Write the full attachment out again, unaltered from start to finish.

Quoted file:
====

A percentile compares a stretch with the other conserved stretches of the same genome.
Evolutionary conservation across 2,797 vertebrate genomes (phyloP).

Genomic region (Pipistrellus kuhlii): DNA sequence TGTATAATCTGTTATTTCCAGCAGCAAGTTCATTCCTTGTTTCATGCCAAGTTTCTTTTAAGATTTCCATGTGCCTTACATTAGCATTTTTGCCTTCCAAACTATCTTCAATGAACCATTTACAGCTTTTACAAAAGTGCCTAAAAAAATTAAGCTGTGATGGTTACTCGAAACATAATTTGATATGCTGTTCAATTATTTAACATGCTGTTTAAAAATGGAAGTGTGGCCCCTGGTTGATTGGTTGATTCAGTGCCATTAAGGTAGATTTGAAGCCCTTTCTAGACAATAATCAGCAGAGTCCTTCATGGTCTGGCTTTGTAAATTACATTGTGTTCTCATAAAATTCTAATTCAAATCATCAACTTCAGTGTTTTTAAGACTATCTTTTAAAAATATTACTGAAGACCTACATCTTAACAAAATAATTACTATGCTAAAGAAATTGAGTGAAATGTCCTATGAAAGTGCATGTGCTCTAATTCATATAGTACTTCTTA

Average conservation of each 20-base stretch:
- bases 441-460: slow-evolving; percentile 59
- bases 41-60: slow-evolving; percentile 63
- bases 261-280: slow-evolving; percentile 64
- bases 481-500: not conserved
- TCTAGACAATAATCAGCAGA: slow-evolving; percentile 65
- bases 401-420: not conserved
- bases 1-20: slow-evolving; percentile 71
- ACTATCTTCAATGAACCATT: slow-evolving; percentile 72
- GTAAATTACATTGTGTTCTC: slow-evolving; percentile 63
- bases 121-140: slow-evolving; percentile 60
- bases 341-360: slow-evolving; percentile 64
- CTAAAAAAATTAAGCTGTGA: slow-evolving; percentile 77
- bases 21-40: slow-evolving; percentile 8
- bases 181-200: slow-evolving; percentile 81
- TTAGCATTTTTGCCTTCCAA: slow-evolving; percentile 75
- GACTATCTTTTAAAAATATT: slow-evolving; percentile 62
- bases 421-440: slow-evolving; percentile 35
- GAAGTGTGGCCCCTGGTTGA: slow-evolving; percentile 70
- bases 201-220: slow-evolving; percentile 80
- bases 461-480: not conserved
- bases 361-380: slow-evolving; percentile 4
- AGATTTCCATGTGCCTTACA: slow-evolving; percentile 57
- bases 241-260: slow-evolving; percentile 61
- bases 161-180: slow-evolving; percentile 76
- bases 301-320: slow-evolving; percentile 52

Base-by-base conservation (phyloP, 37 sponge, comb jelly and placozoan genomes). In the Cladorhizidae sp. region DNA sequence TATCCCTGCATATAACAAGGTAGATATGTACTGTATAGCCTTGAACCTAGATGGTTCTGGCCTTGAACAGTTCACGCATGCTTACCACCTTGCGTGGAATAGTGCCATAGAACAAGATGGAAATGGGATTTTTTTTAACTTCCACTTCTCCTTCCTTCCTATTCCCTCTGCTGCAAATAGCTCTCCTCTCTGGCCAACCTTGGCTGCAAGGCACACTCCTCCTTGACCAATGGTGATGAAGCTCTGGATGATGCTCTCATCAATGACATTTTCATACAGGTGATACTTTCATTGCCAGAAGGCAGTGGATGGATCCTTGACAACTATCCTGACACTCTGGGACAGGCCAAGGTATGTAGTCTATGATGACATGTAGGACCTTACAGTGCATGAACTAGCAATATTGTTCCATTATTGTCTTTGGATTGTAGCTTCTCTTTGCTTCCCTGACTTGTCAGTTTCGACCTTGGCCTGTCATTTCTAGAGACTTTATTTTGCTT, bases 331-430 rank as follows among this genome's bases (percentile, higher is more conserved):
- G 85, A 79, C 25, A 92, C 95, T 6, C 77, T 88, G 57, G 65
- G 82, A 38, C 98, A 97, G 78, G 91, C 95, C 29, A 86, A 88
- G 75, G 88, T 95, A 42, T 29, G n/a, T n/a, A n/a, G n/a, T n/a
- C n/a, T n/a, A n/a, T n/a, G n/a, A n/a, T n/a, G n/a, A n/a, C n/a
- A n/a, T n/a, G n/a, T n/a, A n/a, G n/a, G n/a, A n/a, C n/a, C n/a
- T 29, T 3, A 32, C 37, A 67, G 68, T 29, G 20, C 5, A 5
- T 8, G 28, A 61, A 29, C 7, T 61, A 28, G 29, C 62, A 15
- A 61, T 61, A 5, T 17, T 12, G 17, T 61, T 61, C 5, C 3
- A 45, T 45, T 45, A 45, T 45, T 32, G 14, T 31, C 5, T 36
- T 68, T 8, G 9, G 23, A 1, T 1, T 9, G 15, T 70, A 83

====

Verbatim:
A percentile compares a stretch with the other conserved stretches of the same genome.
Evolutionary conservation across 2,797 vertebrate genomes (phyloP).

Genomic region (Pipistrellus kuhlii): DNA sequence TGTATAATCTGTTATTTCCAGCAGCAAGTTCATTCCTTGTTTCATGCCAAGTTTCTTTTAAGATTTCCATGTGCCTTACATTAGCATTTTTGCCTTCCAAACTATCTTCAATGAACCATTTACAGCTTTTACAAAAGTGCCTAAAAAAATTAAGCTGTGATGGTTACTCGAAACATAATTTGATATGCTGTTCAATTATTTAACATGCTGTTTAAAAATGGAAGTGTGGCCCCTGGTTGATTGGTTGATTCAGTGCCATTAAGGTAGATTTGAAGCCCTTTCTAGACAATAATCAGCAGAGTCCTTCATGGTCTGGCTTTGTAAATTACATTGTGTTCTCATAAAATTCTAATTCAAATCATCAACTTCAGTGTTTTTAAGACTATCTTTTAAAAATATTACTGAAGACCTACATCTTAACAAAATAATTACTATGCTAAAGAAATTGAGTGAAATGTCCTATGAAAGTGCATGTGCTCTAATTCATATAGTACTTCTTA

Average conservation of each 20-base stretch:
- bases 441-460: slow-evolving; percentile 59
- bases 41-60: slow-evolving; percentile 63
- bases 261-280: slow-evolving; percentile 64
- bases 481-500: not conserved
- TCTAGACAATAATCAGCAGA: slow-evolving; percentile 65
- bases 401-420: not conserved
- bases 1-20: slow-evolving; percentile 71
- ACTATCTTCAATGAACCATT: slow-evolving; percentile 72
- GTAAATTACATTGTGTTCTC: slow-evolving; percentile 63
- bases 121-140: slow-evolving; percentile 60
- bases 341-360: slow-evolving; percentile 64
- CTAAAAAAATTAAGCTGTGA: slow-evolving; percentile 77
- bases 21-40: slow-evolving; percentile 8
- bases 181-200: slow-evolving; percentile 81
- TTAGCATTTTTGCCTTCCAA: slow-evolving; percentile 75
- GACTATCTTTTAAAAATATT: slow-evolving; percentile 62
- bases 421-440: slow-evolving; percentile 35
- GAAGTGTGGCCCCTGGTTGA: slow-evolving; percentile 70
- bases 201-220: slow-evolving; percentile 80
- bases 461-480: not conserved
- bases 361-380: slow-evolving; percentile 4
- AGATTTCCATGTGCCTTACA: slow-evolving; percentile 57
- bases 241-260: slow-evolving; percentile 61
- bases 161-180: slow-evolving; percentile 76
- bases 301-320: slow-evolving; percentile 52

Base-by-base conservation (phyloP, 37 sponge, comb jelly and placozoan genomes). In the Cladorhizidae sp. region DNA sequence TATCCCTGCATATAACAAGGTAGATATGTACTGTATAGCCTTGAACCTAGATGGTTCTGGCCTTGAACAGTTCACGCATGCTTACCACCTTGCGTGGAATAGTGCCATAGAACAAGATGGAAATGGGATTTTTTTTAACTTCCACTTCTCCTTCCTTCCTATTCCCTCTGCTGCAAATAGCTCTCCTCTCTGGCCAACCTTGGCTGCAAGGCACACTCCTCCTTGACCAATGGTGATGAAGCTCTGGATGATGCTCTCATCAATGACATTTTCATACAGGTGATACTTTCATTGCCAGAAGGCAGTGGATGGATCCTTGACAACTATCCTGACACTCTGGGACAGGCCAAGGTATGTAGTCTATGATGACATGTAGGACCTTACAGTGCATGAACTAGCAATATTGTTCCATTATTGTCTTTGGATTGTAGCTTCTCTTTGCTTCCCTGACTTGTCAGTTTCGACCTTGGCCTGTCATTTCTAGAGACTTTATTTTGCTT, bases 331-430 rank as follows among this genome's bases (percentile, higher is more conserved):
- G 85, A 79, C 25, A 92, C 95, T 6, C 77, T 88, G 57, G 65
- G 82, A 38, C 98, A 97, G 78, G 91, C 95, C 29, A 86, A 88
- G 75, G 88, T 95, A 42, T 29, G n/a, T n/a, A n/a, G n/a, T n/a
- C n/a, T n/a, A n/a, T n/a, G n/a, A n/a, T n/a, G n/a, A n/a, C n/a
- A n/a, T n/a, G n/a, T n/a, A n/a, G n/a, G n/a, A n/a, C n/a, C n/a
- T 29, T 3, A 32, C 37, A 67, G 68, T 29, G 20, C 5, A 5
- T 8, G 28, A 61, A 29, C 7, T 61, A 28, G 29, C 62, A 15
- A 61, T 61, A 5, T 17, T 12, G 17, T 61, T 61, C 5, C 3
- A 45, T 45, T 45, A 45, T 45, T 32, G 14, T 31, C 5, T 36
- T 68, T 8, G 9, G 23, A 1, T 1, T 9, G 15, T 70, A 83